You gotta love this catchy headline from a Wired article today:
Real Fish Welcome Robotic Overlord Into Their School
…and the story itself is VERY interesting:
A robotic fish has sailed across an aquatic uncanny valley by tricking real fish into following it upstream…
To help investigate the dynamics of fish schooling, Marras and Porfiri designed a robot inspired by Notemigonus crysoleucas, a species of Golden shiner. The plastic-covered robofish was twice the size of the real fish but mimicked its back-and-forth tail motion.
When the researchers plopped single Golden shiners into a water tunnel meant to simulate a stream-like current, each fish swam in school-like positions near their robotic counterparts for several minutes. Around a robot that didn’t move, however, the Golden shiners swam randomly for shorter periods of time.
Although some fish kept a wary distance ahead of the robot — they may have perceived it as a threat — most kept pace by trailing in the machine’s watery wake. The behavior matched that of fish in the wild, which group into schools to reduce drag and make swimming more efficient.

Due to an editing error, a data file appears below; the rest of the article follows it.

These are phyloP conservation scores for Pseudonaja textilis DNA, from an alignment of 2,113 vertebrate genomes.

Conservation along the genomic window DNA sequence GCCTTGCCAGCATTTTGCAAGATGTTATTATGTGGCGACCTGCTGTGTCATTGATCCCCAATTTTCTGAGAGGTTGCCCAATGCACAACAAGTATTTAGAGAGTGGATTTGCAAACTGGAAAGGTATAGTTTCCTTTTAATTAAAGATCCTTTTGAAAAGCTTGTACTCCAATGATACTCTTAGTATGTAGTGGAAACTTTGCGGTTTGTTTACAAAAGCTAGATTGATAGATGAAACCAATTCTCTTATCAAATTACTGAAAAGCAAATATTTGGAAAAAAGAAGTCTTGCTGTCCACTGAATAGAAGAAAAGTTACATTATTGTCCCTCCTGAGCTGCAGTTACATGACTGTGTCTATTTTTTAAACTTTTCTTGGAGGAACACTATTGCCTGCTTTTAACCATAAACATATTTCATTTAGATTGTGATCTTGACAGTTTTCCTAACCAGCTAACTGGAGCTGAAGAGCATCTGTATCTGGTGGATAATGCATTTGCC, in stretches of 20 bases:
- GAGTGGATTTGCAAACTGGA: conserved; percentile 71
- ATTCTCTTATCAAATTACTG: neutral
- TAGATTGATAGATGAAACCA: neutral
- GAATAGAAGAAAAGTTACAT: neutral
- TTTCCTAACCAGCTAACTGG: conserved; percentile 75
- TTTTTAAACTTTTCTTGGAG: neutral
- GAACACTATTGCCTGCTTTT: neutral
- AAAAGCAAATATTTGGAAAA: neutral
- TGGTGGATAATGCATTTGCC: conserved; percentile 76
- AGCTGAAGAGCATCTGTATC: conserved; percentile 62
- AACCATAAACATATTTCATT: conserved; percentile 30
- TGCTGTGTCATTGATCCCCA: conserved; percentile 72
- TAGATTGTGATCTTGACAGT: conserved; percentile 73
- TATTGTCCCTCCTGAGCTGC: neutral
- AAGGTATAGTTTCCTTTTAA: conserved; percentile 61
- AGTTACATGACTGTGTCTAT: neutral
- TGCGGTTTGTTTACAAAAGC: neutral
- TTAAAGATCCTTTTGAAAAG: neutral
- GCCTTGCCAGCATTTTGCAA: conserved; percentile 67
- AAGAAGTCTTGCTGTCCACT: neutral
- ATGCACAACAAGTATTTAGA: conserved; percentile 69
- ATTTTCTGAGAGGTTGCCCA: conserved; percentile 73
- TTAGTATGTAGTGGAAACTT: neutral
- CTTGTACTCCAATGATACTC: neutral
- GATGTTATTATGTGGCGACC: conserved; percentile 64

Now, sometimes I read science journalism and I’m blown away by the vast amount of time that scientists spend on what seems, to me, to be the most boring and trivial matters. (It’s a good thing, then, that I’m no scientist.)
When it comes to animal behavior research, in particular, my heart often goes out to the critters being studied, how the scientists try to mess with their heads in order to learn more about how they tick.
In the case of the Golden shiners, however, it might just turn out to be for their own good:
“If accepted by the animals, robotic fish may act as leaders and drive them away from human-induced ecological disasters that are affecting life in aquatic environments, such as oil spills, and man-made structures, such as dams,” the authors wrote.